The bones are the latest in a growing collection of early human fragments that help explain the evolutionary history of man.
“Right now we can say this is the world’s oldest bipedal (an animal walking on two feet) and what makes this significant is because what makes us human is walking upright,” Latimer said.
“This discovery will give us a picture of how walking upright occurred.”
The findings have not been reviewed by outside scientists of published in a scientific journal.
But Leslie Aiello, anthropologist and heave of the Graduate School at University College London, said the new finds could be significant.
“It sounds like a significant find…particularly if they have a partial skeleton, because it allows you to speculate on biomechanics,” said Prof Aiello by telephone from Britain.
Palaeontologists previously discovered in Ethiopia the remains of Ardipithecus ramidus, a transitional creature with significant ape characteristics dating back as many as 4.5m years.
“What makes us human is walking upright”? I can train my dog to walk upright – does that make it human? Actually, what makes us human is that God created us in His image, from the dust of the ground, and breathed into us the breath of life. Since man was created by God, we need to have appreciation for the gift of life – both physical and spiritual.
In light of the spiritual life that God has given to us, our only reasonable response is surely to submit to Him as a living sacrifice. We must appreciate God’s power to give life. God can give spiritual life to postmodern man! If we believe that God can and does save, we will be zealous with the gospel of Christ. We should give him no rest until we see His power poured forth. Why is it that so much of the professing Church is pessimistic about the gospel? Why is it that so many believe that our best days are behind us? I am convinced that God wants to save a people to Himself. Perhaps He is just waiting for His Church to take Him seriously! Perhaps He will save people through the ministry of a church that is concerned for His glory. Through a church that wants to see people saved not only so they can have the largest membership, but so that His name would be hallowed in earth as it is in heaven. A deep appreciation for God’s power and love is perhaps the need of the hour!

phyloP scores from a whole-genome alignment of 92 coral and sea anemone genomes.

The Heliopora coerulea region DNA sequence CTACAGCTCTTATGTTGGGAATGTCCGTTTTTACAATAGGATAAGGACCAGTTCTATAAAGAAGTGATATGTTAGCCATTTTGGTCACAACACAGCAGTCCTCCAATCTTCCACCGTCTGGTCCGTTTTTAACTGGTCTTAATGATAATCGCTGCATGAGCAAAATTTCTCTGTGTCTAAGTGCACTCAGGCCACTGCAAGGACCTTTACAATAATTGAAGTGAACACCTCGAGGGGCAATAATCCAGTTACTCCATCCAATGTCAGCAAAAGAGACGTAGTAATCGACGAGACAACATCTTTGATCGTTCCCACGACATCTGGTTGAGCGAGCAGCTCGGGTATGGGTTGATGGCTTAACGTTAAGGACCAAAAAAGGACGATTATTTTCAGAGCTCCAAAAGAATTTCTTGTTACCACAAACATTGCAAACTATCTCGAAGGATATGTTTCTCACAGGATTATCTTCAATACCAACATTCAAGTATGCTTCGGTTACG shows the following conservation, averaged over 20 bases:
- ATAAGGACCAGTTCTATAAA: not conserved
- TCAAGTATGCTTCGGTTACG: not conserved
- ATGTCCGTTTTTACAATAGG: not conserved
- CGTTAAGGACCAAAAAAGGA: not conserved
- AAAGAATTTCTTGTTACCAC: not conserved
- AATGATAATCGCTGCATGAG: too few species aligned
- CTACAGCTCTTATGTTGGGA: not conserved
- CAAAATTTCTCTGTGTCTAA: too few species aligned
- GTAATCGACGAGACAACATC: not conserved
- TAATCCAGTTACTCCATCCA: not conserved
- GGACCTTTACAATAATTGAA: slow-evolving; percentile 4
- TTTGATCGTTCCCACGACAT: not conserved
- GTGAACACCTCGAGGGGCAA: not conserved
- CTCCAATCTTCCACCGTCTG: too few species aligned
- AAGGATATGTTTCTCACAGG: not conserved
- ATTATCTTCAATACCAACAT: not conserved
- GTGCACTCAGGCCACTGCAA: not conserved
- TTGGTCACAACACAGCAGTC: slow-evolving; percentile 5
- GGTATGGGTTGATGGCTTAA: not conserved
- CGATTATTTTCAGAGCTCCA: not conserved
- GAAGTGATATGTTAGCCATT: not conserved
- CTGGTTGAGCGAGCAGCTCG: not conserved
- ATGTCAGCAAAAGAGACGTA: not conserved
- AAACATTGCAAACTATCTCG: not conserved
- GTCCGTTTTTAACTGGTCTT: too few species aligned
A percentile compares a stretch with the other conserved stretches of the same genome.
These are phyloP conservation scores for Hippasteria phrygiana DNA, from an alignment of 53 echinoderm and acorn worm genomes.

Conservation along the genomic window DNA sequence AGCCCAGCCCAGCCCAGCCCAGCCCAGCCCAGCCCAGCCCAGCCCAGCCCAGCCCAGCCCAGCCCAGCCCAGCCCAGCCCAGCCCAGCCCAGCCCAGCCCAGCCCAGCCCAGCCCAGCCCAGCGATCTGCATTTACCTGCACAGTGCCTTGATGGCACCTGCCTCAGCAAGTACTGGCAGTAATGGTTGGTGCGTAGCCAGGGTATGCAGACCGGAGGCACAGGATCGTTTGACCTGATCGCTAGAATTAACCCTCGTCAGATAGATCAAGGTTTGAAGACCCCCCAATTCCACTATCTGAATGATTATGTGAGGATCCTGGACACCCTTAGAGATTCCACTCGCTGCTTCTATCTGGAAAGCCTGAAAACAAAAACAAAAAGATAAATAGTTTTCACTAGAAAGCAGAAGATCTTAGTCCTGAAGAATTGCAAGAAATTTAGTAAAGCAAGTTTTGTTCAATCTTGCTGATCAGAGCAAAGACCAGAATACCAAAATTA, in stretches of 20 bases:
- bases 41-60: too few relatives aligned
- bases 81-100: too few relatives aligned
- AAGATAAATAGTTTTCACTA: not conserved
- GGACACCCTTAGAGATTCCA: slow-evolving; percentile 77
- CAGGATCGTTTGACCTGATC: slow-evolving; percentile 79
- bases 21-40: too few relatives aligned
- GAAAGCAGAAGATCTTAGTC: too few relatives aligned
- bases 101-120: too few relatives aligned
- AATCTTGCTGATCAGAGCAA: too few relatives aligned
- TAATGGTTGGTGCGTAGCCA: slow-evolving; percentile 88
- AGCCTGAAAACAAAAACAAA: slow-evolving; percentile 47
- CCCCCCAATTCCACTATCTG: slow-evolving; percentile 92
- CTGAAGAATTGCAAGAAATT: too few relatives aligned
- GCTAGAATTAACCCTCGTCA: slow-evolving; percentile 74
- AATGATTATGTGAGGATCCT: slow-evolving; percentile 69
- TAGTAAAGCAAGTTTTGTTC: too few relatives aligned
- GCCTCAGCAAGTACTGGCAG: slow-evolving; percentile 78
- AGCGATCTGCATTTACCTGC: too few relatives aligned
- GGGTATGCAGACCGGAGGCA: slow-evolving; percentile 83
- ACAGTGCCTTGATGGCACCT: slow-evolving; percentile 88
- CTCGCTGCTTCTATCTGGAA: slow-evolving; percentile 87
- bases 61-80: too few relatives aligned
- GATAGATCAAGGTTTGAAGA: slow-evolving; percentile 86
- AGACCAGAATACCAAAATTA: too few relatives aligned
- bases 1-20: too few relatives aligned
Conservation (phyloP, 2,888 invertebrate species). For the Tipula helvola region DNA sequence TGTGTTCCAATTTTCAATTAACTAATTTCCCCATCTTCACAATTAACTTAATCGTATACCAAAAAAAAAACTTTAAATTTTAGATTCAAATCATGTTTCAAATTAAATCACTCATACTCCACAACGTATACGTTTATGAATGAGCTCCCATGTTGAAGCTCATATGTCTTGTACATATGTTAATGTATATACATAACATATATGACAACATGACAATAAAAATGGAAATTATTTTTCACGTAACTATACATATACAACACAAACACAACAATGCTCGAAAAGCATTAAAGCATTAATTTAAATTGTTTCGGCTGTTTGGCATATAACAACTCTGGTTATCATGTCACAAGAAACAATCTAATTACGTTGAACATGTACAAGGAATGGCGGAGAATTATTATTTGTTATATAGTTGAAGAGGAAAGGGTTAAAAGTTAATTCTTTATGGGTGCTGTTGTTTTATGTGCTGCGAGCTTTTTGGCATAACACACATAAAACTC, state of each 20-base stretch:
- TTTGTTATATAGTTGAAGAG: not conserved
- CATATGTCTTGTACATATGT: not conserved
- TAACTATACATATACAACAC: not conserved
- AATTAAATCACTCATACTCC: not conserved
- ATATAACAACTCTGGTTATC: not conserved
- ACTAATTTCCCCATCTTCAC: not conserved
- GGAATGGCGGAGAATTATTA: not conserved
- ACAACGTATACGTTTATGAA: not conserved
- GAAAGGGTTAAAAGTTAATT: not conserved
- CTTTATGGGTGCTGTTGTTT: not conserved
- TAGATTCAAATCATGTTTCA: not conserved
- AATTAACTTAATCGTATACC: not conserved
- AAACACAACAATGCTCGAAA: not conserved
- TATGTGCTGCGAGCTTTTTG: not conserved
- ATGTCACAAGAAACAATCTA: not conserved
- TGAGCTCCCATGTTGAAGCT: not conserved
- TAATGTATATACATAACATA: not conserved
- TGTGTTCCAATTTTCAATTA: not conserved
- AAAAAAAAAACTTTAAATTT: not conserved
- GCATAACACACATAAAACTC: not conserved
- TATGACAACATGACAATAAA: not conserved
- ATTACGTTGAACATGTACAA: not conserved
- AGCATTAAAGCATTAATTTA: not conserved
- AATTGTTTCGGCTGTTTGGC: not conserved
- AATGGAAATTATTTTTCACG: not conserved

We Must Know God’s Goal
God’s goal is that He be universally and eternally glorified as Creator, Sustainer and Ruler of the universe. We might say that the chief end of God is to glorify and enjoy Himself forever. This goal is seen in the commission to Adam and Eve: ‘And God blessed them, and God said unto them, Be fruitful, and multiply, and replenish the earth, and subdue it: and have dominion over the fish of the sea, and over the fowl of the air, and over every living thing that moveth upon the earth’ (Genesis 1:28).
The commission to Adam and Eve was to bring all of creation under the dominion of God, and to raise future generation to do the same. They were to bring their children under God’s dominion, and they were to do the same with ‘the fish of the sea’, ‘the fowl of the air’ and ‘every living thing that moveth upon the earth’.